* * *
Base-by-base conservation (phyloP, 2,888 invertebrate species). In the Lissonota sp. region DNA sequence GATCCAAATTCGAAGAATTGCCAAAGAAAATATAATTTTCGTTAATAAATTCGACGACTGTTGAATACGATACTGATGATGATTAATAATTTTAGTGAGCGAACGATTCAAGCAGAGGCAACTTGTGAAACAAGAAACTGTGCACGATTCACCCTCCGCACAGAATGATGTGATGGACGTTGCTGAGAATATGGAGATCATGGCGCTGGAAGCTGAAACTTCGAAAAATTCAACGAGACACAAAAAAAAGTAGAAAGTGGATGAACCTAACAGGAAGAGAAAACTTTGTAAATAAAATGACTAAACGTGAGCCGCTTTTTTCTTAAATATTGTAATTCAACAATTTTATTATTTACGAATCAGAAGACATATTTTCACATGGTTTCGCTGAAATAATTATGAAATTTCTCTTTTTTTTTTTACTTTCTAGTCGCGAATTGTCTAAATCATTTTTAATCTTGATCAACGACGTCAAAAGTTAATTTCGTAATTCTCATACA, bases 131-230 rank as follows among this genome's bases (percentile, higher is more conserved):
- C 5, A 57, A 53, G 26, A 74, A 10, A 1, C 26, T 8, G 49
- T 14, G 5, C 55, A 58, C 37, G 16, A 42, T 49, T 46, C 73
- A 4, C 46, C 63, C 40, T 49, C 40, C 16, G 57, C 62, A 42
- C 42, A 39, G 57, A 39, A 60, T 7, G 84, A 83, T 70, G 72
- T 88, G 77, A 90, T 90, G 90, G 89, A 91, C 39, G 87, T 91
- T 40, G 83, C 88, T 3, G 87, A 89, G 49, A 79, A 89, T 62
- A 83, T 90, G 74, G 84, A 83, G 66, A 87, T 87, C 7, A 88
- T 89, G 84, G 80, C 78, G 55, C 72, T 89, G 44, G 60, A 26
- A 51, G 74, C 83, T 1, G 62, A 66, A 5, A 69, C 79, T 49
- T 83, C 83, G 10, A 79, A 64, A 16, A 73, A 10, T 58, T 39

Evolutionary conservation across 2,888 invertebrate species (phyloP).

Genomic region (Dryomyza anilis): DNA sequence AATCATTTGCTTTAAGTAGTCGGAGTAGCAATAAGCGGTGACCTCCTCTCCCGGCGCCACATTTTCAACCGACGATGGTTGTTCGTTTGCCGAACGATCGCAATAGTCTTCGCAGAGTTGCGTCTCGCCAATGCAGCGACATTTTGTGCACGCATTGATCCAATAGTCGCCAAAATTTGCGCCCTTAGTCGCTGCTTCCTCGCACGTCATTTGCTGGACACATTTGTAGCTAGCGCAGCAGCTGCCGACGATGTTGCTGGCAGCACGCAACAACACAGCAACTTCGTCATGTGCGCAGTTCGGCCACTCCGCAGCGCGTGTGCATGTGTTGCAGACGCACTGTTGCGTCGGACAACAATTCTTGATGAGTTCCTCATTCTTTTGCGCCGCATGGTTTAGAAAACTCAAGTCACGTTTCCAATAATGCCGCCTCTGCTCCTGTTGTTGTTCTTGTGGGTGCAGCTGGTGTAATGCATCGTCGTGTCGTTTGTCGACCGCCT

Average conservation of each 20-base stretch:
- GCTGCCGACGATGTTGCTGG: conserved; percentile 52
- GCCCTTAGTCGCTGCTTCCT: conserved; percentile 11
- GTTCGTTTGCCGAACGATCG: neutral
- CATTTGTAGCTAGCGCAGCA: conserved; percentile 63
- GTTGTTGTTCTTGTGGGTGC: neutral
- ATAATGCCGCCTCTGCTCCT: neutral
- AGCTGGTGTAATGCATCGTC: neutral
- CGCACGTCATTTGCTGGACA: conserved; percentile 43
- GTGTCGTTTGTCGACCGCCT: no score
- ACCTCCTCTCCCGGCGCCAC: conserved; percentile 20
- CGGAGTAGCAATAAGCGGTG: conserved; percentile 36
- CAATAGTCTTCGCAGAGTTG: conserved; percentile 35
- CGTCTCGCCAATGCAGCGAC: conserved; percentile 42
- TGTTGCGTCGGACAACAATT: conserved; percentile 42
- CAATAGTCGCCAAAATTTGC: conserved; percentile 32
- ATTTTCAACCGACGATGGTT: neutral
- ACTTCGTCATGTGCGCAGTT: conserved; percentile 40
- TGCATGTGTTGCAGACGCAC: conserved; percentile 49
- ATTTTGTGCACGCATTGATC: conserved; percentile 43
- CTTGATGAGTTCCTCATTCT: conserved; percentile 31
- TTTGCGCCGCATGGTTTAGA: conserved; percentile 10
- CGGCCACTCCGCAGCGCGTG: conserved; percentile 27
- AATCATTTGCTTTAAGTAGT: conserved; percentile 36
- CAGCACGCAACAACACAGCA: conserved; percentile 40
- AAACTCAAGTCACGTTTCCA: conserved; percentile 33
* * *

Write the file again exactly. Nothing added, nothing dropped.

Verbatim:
Base-by-base conservation (phyloP, 2,888 invertebrate species). In the Lissonota sp. region DNA sequence GATCCAAATTCGAAGAATTGCCAAAGAAAATATAATTTTCGTTAATAAATTCGACGACTGTTGAATACGATACTGATGATGATTAATAATTTTAGTGAGCGAACGATTCAAGCAGAGGCAACTTGTGAAACAAGAAACTGTGCACGATTCACCCTCCGCACAGAATGATGTGATGGACGTTGCTGAGAATATGGAGATCATGGCGCTGGAAGCTGAAACTTCGAAAAATTCAACGAGACACAAAAAAAAGTAGAAAGTGGATGAACCTAACAGGAAGAGAAAACTTTGTAAATAAAATGACTAAACGTGAGCCGCTTTTTTCTTAAATATTGTAATTCAACAATTTTATTATTTACGAATCAGAAGACATATTTTCACATGGTTTCGCTGAAATAATTATGAAATTTCTCTTTTTTTTTTTACTTTCTAGTCGCGAATTGTCTAAATCATTTTTAATCTTGATCAACGACGTCAAAAGTTAATTTCGTAATTCTCATACA, bases 131-230 rank as follows among this genome's bases (percentile, higher is more conserved):
- C 5, A 57, A 53, G 26, A 74, A 10, A 1, C 26, T 8, G 49
- T 14, G 5, C 55, A 58, C 37, G 16, A 42, T 49, T 46, C 73
- A 4, C 46, C 63, C 40, T 49, C 40, C 16, G 57, C 62, A 42
- C 42, A 39, G 57, A 39, A 60, T 7, G 84, A 83, T 70, G 72
- T 88, G 77, A 90, T 90, G 90, G 89, A 91, C 39, G 87, T 91
- T 40, G 83, C 88, T 3, G 87, A 89, G 49, A 79, A 89, T 62
- A 83, T 90, G 74, G 84, A 83, G 66, A 87, T 87, C 7, A 88
- T 89, G 84, G 80, C 78, G 55, C 72, T 89, G 44, G 60, A 26
- A 51, G 74, C 83, T 1, G 62, A 66, A 5, A 69, C 79, T 49
- T 83, C 83, G 10, A 79, A 64, A 16, A 73, A 10, T 58, T 39

Evolutionary conservation across 2,888 invertebrate species (phyloP).

Genomic region (Dryomyza anilis): DNA sequence AATCATTTGCTTTAAGTAGTCGGAGTAGCAATAAGCGGTGACCTCCTCTCCCGGCGCCACATTTTCAACCGACGATGGTTGTTCGTTTGCCGAACGATCGCAATAGTCTTCGCAGAGTTGCGTCTCGCCAATGCAGCGACATTTTGTGCACGCATTGATCCAATAGTCGCCAAAATTTGCGCCCTTAGTCGCTGCTTCCTCGCACGTCATTTGCTGGACACATTTGTAGCTAGCGCAGCAGCTGCCGACGATGTTGCTGGCAGCACGCAACAACACAGCAACTTCGTCATGTGCGCAGTTCGGCCACTCCGCAGCGCGTGTGCATGTGTTGCAGACGCACTGTTGCGTCGGACAACAATTCTTGATGAGTTCCTCATTCTTTTGCGCCGCATGGTTTAGAAAACTCAAGTCACGTTTCCAATAATGCCGCCTCTGCTCCTGTTGTTGTTCTTGTGGGTGCAGCTGGTGTAATGCATCGTCGTGTCGTTTGTCGACCGCCT

Average conservation of each 20-base stretch:
- GCTGCCGACGATGTTGCTGG: conserved; percentile 52
- GCCCTTAGTCGCTGCTTCCT: conserved; percentile 11
- GTTCGTTTGCCGAACGATCG: neutral
- CATTTGTAGCTAGCGCAGCA: conserved; percentile 63
- GTTGTTGTTCTTGTGGGTGC: neutral
- ATAATGCCGCCTCTGCTCCT: neutral
- AGCTGGTGTAATGCATCGTC: neutral
- CGCACGTCATTTGCTGGACA: conserved; percentile 43
- GTGTCGTTTGTCGACCGCCT: no score
- ACCTCCTCTCCCGGCGCCAC: conserved; percentile 20
- CGGAGTAGCAATAAGCGGTG: conserved; percentile 36
- CAATAGTCTTCGCAGAGTTG: conserved; percentile 35
- CGTCTCGCCAATGCAGCGAC: conserved; percentile 42
- TGTTGCGTCGGACAACAATT: conserved; percentile 42
- CAATAGTCGCCAAAATTTGC: conserved; percentile 32
- ATTTTCAACCGACGATGGTT: neutral
- ACTTCGTCATGTGCGCAGTT: conserved; percentile 40
- TGCATGTGTTGCAGACGCAC: conserved; percentile 49
- ATTTTGTGCACGCATTGATC: conserved; percentile 43
- CTTGATGAGTTCCTCATTCT: conserved; percentile 31
- TTTGCGCCGCATGGTTTAGA: conserved; percentile 10
- CGGCCACTCCGCAGCGCGTG: conserved; percentile 27
- AATCATTTGCTTTAAGTAGT: conserved; percentile 36
- CAGCACGCAACAACACAGCA: conserved; percentile 40
- AAACTCAAGTCACGTTTCCA: conserved; percentile 33